Thanks for keeping us in your prayers.

Always Your brother in Christ

pb said...

Carlus, where did you get the connection to Brave New World and contraception acceptance? It makes sense to me, but I had never heard that before.

Carlus Henry said...

pb,

The portion of the post that refers to the Brave New World, is not mine. I only wrote the first couple of paragraphs. This is actually a repost of something that John Martignoni of the Bible Christian Society wrote as a part of his email distribution.

I cannot take credit for any of it...

Belteshazzar Mouse said...

Without taking away from the gift of natural family planning, I feel it is important to point out a misinterpretation of Genesis 38:6-10:

"Judah got a wife named Tamar for his first-born, Er. But Er, Judah's first-born, greatly offended the LORD; so the LORD took his life. Then Judah said to Onan, "Unite with your brother's widow, in fulfillment of your duty as brother-in-law, and thus preserve your brother's line." Onan, however, knew that the descendants would not be counted as his; so whenever he had relations with his brother's widow, he wasted his seed on the ground, to avoid contributing offspring for his brother. What he did greatly offended the LORD, and the LORD took his life too."

Onan broke levirate law, law that said he must continue the bloodline of his brother, so his brother's possessions, and good name, would remain in the clan. His intent, and punishment, was not for spilling his seed, but his intent "to avoid contributing offspring for his brother." This is the law from Deuteronomy 25:5-10:

"When brothers live together and one of them dies without a son, the widow of the deceased shall not marry anyone outside the family; but her husband's brother shall go to her and perform the duty of a brother-in-law by marrying her. The first-born son she bears shall continue the line of the deceased brother, that his name may not be blotted out from Israel. If, however, a man does not care to marry his brother's wife, she shall go up to the elders at the gate and declare, 'My brother-in-law does not intend to perform his duty toward me and refuses to perpetuate his brother's name in Israel.' Thereupon the elders of his city shall summon him and admonish him. If he persists in saying, 'I am not willing to marry her,' his sister-in-law, in the presence of the elders, shall go up to him and strip his sandal from his foot and spit in his face, saying publicly, 'This is how one should be treated who will not build up his brother's family!' And his lineage shall be spoken of in Israel as 'the family of the man stripped of his sandal.'"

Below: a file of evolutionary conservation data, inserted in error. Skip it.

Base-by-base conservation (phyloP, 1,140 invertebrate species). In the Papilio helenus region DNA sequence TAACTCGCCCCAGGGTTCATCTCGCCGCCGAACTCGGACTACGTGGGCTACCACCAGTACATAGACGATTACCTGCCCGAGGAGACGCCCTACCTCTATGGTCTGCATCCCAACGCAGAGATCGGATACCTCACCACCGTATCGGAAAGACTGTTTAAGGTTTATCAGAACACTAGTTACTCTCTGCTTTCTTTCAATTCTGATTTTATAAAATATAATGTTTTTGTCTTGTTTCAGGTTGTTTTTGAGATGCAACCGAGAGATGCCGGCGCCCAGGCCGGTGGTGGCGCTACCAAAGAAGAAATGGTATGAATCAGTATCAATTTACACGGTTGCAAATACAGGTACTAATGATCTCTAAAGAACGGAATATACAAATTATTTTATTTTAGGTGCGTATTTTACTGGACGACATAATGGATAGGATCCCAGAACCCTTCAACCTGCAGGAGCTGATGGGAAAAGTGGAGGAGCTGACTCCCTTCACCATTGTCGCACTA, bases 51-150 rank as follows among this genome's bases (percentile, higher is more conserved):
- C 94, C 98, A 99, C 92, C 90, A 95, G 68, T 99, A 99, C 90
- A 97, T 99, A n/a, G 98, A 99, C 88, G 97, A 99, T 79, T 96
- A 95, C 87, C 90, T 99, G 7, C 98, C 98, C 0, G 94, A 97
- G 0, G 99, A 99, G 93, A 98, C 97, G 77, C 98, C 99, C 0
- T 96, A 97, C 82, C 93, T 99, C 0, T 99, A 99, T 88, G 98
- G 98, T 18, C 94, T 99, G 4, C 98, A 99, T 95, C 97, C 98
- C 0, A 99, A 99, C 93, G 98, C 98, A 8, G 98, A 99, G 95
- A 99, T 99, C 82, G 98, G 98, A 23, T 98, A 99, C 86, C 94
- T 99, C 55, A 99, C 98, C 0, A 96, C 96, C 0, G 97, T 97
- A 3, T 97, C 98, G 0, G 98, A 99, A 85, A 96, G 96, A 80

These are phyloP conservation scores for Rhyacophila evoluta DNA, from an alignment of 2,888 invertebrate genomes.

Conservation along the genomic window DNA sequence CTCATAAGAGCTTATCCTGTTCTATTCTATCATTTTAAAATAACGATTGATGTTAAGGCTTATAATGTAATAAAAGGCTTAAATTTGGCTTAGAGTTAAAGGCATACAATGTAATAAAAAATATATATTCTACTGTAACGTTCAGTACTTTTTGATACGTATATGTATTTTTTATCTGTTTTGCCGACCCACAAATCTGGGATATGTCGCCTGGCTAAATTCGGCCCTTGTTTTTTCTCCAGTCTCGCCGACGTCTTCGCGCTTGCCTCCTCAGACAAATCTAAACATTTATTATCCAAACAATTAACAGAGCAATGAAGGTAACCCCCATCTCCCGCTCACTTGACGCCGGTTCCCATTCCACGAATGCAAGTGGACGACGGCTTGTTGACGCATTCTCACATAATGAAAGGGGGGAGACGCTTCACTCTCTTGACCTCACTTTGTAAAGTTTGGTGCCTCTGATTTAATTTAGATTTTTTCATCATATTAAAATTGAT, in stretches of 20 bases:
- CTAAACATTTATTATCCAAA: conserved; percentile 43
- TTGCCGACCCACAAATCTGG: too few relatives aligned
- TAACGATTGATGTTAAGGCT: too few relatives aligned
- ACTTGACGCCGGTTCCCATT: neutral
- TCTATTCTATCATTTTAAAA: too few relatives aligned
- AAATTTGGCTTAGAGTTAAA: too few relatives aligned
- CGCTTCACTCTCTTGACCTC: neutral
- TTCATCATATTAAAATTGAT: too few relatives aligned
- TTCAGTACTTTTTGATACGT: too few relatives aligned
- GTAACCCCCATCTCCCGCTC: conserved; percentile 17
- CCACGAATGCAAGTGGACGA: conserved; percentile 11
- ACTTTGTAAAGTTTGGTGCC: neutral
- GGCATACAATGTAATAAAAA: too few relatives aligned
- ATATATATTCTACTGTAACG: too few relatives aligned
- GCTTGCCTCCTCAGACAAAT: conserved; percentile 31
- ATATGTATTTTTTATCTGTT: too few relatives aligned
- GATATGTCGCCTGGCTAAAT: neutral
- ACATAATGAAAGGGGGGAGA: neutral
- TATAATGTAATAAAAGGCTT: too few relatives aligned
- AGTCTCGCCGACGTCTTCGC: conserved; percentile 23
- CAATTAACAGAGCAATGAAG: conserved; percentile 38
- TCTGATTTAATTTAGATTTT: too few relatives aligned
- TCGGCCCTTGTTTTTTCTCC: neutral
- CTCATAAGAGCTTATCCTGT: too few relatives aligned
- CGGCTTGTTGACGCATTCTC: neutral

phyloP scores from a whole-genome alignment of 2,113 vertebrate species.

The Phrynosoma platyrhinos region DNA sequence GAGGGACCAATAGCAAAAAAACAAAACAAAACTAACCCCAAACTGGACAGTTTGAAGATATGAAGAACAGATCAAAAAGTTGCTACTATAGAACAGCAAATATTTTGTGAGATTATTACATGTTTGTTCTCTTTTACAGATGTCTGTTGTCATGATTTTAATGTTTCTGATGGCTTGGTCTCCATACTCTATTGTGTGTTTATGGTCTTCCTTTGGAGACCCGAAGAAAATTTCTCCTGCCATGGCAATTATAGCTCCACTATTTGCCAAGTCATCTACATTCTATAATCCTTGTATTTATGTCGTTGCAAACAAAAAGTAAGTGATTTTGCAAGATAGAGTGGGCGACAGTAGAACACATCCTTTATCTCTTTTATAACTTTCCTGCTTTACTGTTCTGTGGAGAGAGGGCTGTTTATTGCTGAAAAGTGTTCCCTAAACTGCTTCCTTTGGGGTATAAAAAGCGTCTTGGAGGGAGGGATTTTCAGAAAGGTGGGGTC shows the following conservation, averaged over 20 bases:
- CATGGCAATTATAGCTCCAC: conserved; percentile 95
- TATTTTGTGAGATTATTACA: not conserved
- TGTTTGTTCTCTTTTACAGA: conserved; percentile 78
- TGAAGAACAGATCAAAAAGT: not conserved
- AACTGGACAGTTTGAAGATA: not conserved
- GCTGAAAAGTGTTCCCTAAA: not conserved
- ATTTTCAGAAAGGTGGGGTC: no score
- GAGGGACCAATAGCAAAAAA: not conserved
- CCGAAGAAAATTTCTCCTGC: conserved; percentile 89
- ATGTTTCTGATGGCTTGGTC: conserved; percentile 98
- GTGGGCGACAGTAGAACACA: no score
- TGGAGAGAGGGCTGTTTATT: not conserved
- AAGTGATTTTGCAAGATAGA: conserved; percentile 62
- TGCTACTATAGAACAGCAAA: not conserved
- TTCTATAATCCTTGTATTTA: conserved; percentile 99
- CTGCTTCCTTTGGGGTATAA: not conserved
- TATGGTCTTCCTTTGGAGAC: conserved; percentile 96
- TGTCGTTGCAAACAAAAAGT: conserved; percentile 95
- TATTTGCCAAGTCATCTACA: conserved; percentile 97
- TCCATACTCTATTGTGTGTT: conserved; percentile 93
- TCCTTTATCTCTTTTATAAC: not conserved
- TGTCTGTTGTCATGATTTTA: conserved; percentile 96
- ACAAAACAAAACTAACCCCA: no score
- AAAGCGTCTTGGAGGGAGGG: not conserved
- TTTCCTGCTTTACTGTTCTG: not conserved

Stripping a man of his sandal was condemning him to poverty and stripping him of his good name, since sandals were a man's cheapest possession. Onan denied his brother his bloodline, his name, and denied his clan of the right of retaining his possessions.

From Catholic commentary on this story (both bear Nihil Obstat and Imprimatur):

New American Bible:
"In the present story, it is primarily Onan's violation of this law, rather than the means he used to circumvent it, that brought on him God's displeasure."

From the New Jerome Commentary:
"Onan is commissioned to raise seed to his brother's wife., according to levirate law. Onan's offense is obvious; he selfishly refuses the responsibility of fulfilling his duty to his brother, as the law provided. That is the point of his offense, (not what is popularly called onanism today)."

Onanism is defined as both coitus interruptus and masturbation. Levirate law on coitus interruptus, masturbation, nocturnal emissions and, yes, even normal sexual relations, require only ritual washing and ritual impurity until the following evening. This applied to a woman that took part in sexual relations as well. Leviticus 15:16-18.